Thursday, December 9, 2021
Dec. 9, 2021

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Night Market Vancouver is growing up fast

2-year-old monthly event has more than tripled its roster of local vendors

By , Columbian business reporter
2 Photos
The Terminal 1 Night Market at WareHouse '23 features more than 80 artisan vendors, live music, food and fun for kids. Today's event marks the market's two-year anniversary.
The Terminal 1 Night Market at WareHouse '23 features more than 80 artisan vendors, live music, food and fun for kids. Today's event marks the market's two-year anniversary. (Adan Ramos Photography) Photo Gallery

Friday’s Night Market Vancouver will mark the two-year anniversary of the monthly public vendor event, which has quickly grown into a downtown mainstay.

The milestone also comes at a time when the market’s founder and operator, Jessica Chan-O’Donnell, and its host, the Port of Vancouver, are turning their attention to its long-term future. The market has about a year before its current home at WareHouse ’23 is scheduled to be demolished as part of the Port of Vancouver’s Terminal 1 project.

The Night Market began its life in the event space connected to Boomerang Bistro on Main Street, which has since been renovated and rebranded as Tandem Hall. The concept grew out of a series of small, pop-up events that Chan-O’Donnell had begun hosting in prior months.

Chan-O’Donnell said she had previously attended market events as a vendor in Portland, but she moved to Vancouver and didn’t find the same kind of market scene, so she began running the pop-up events as a test. The Night Market debuted under its current name in October 2017, and quickly found an eager crowd of visitors.

“It was kind of just throwing the idea out there initially,” she said.

The market has grown consistently during its first two years and now boasts a roster of more than 80 local vendors — more than triple the number it started with, according to Chan-O’Donnell. It also features food, drinks, live music and entertainment.

If You Go

What: Night Market Vancouver

When: 5 to 10 p.m. Friday

Where: WareHouse ‘23, 100 Columbia St.

Admission: Free

The market convenes from 5 to 10 p.m., usually (but not always) on the first Friday of the month. A calendar of market days is at The event remains free and open to all ages, and Chan-O’Donnell still organizes and operates it with help from a handful of volunteers.

“I think the number one thing that drives me at the end of the day is seeing how one event can have such a huge impact — from the vendors to our community to even being able to benefit neighboring businesses — and increase the overall awareness of the region,” she said.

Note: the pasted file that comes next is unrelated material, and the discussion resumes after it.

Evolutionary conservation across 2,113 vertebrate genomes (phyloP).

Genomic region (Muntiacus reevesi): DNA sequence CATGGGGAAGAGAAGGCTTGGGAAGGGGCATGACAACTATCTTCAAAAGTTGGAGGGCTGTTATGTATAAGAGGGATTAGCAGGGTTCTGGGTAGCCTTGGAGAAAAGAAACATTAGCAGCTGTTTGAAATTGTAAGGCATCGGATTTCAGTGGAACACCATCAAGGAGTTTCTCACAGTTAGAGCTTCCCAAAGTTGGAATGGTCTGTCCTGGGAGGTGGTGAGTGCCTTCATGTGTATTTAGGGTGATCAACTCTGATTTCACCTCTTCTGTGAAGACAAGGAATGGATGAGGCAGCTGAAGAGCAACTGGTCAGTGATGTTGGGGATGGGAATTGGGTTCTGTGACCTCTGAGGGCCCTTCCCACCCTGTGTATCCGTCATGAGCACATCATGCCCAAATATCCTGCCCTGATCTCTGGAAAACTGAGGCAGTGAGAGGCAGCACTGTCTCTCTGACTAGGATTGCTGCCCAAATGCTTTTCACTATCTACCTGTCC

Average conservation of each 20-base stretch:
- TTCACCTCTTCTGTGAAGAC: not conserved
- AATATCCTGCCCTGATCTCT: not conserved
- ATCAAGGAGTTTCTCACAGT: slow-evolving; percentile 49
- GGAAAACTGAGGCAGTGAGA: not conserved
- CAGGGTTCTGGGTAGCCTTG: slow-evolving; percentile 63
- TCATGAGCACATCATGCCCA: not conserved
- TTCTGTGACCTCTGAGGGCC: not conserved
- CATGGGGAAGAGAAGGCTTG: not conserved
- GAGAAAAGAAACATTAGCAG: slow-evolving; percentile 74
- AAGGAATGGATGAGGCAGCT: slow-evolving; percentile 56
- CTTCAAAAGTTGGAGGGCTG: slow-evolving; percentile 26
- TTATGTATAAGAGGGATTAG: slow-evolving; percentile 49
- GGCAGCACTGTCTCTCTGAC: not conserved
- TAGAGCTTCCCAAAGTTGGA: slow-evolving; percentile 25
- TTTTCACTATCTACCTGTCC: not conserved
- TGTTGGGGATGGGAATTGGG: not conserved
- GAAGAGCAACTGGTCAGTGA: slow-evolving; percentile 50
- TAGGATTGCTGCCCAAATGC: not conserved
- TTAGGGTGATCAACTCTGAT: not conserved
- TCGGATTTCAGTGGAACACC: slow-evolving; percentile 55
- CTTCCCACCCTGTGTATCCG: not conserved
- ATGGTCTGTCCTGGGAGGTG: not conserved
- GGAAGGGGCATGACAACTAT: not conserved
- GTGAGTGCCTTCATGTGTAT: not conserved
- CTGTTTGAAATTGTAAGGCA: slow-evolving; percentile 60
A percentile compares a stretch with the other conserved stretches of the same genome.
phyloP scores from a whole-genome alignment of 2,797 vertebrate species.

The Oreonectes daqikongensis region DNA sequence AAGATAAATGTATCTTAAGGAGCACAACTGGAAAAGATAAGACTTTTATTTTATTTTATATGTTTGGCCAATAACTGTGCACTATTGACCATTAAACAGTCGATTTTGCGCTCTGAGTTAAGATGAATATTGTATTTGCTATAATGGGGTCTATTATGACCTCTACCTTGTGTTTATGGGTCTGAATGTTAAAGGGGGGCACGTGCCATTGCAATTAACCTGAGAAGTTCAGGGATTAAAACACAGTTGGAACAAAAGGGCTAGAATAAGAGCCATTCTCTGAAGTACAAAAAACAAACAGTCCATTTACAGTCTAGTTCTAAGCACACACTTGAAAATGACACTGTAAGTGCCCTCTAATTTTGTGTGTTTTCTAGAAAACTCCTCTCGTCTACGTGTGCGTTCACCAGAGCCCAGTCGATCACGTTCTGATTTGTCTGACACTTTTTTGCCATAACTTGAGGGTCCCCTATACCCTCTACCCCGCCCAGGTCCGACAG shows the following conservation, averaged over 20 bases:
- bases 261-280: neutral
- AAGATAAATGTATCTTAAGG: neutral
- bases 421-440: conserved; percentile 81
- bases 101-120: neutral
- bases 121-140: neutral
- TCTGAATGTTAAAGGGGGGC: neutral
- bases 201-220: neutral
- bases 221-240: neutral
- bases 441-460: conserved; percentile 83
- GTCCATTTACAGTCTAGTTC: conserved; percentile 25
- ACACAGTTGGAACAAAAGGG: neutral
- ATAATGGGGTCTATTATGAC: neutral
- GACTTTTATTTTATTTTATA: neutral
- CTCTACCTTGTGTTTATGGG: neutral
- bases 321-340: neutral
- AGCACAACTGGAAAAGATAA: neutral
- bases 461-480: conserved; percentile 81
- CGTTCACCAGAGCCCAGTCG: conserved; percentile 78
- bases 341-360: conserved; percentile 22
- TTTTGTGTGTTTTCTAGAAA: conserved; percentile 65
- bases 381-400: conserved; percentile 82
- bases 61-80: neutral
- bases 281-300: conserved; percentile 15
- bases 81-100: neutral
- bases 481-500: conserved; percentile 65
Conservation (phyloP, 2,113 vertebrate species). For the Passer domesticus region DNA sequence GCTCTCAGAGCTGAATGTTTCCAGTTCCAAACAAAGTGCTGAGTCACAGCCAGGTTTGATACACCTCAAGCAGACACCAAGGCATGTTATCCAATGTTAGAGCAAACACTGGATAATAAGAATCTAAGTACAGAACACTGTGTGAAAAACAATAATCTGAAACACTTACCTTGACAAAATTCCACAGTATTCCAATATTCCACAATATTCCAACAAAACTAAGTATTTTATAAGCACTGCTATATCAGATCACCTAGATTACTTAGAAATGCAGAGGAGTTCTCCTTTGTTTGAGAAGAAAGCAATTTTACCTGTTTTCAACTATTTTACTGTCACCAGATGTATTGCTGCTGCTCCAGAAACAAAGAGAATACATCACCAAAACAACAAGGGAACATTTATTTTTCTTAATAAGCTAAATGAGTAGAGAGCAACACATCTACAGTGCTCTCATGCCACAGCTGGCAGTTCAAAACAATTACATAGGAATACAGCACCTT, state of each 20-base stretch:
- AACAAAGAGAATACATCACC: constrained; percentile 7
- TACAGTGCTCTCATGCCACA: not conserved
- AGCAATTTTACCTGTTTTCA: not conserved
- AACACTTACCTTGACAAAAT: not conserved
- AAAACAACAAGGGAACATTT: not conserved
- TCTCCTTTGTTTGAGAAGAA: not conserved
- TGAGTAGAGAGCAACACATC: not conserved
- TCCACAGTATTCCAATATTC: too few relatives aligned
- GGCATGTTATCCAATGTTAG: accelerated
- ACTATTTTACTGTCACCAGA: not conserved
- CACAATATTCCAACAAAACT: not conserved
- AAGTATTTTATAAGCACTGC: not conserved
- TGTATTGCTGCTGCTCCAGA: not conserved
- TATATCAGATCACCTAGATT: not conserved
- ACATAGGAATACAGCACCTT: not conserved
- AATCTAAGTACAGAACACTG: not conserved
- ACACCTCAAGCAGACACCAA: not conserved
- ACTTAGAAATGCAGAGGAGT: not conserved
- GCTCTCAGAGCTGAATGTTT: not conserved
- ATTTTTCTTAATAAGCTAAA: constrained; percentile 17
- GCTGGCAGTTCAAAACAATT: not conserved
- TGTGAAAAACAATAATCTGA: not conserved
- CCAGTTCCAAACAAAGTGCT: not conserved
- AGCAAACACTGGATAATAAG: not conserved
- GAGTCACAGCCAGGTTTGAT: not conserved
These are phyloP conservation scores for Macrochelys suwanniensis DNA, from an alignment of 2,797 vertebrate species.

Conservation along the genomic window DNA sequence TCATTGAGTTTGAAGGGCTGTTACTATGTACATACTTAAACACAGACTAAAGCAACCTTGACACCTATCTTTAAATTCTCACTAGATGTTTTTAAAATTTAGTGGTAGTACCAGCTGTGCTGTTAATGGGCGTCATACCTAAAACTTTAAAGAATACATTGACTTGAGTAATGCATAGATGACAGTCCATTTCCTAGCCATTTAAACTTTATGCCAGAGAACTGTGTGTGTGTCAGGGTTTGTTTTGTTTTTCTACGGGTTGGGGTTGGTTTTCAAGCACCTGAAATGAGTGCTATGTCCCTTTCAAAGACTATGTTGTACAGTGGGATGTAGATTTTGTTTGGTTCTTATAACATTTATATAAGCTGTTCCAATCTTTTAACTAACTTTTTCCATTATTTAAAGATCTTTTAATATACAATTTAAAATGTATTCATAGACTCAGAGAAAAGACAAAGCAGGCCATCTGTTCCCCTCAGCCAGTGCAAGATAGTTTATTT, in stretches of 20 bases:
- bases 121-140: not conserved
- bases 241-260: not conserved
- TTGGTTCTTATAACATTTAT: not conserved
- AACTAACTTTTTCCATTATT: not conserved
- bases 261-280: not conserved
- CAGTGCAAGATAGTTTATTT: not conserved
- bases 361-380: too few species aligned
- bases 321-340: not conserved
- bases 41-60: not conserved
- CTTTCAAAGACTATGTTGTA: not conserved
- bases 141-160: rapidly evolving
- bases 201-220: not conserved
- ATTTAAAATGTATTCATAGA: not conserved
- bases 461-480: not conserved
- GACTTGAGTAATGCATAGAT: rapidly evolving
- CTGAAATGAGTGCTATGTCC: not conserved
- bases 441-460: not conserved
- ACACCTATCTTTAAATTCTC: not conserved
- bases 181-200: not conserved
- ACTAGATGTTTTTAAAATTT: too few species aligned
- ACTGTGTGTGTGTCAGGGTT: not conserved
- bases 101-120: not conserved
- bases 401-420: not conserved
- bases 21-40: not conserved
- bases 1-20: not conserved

In the second half of 2018, the Port of Vancouver reached out to see if Chan-O’Donnell would be interested in organizing a night market event at WareHouse ’23 — the former Red Lion Hotel building at 100 Columbia St.

The port has a long-term plan to redevelop the area and replace the hotel building with a public market house. That plan is still years away, but the port wanted to get a head start by bringing people down to Terminal 1 and making the site known as a public event space. It also provided an opportunity to network with potential future vendors.

“The Night Market was growing out of their space up on Main Street,” said Mike Bomar, the port’s director of economic development, “and we were really looking at how do we start programming our space?”

A test run in September 2018 was successful, Chan-O’Donnell said, and at the start of 2019, the market permanently relocated. The move gave the market access to a larger and more accessible space, she said, with more parking and more room to expand the lineup of food vendors.

It’s also given the market the ability to bring in bigger events and musical acts, such as the DJ who will perform at the market today.

Unfortunately, the space comes with an expiration date. One of the first pieces of the Terminal 1 redevelopment is a new stormwater retention and treatment installation that will be built at the east end of the site, and WareHouse ’23 is going to have to be demolished to make room for it. That’s scheduled to happen in late 2020 or early 2021.

Bomar and Chan-O’Donnell both expressed interest in the possibility of moving the Night Market into the completed public market building, and they both talked about possibly finding a way to keep the market at Terminal 1 in the interim. The market and the port are actively discussing options, and Chan-O’Donnell said she’s also looking at other possible places to move the market.

“I’d love to stay in the downtown area,” she said. “It really depends on what’s available.”

Ideally, the market could find its own dedicated space, she said, which would allow it to install some permanent fixtures instead of having to disassemble everything at the end of each market event.

Wherever the market ends up, Chan-O’Donnell said she intends to keep growing the event footprint with more vendors, more food and a greater and more diverse entertainment lineup. She also plans to find ways to provide more support to the market’s vendors, such as through an expanded online presence.

“I want to continue being of big value to the local businesses we represent,” she said, “not only at the market but as a place for businesses to connect to the community and gain exposure, both in between each event and at the actual marketplace.”

Columbian business reporter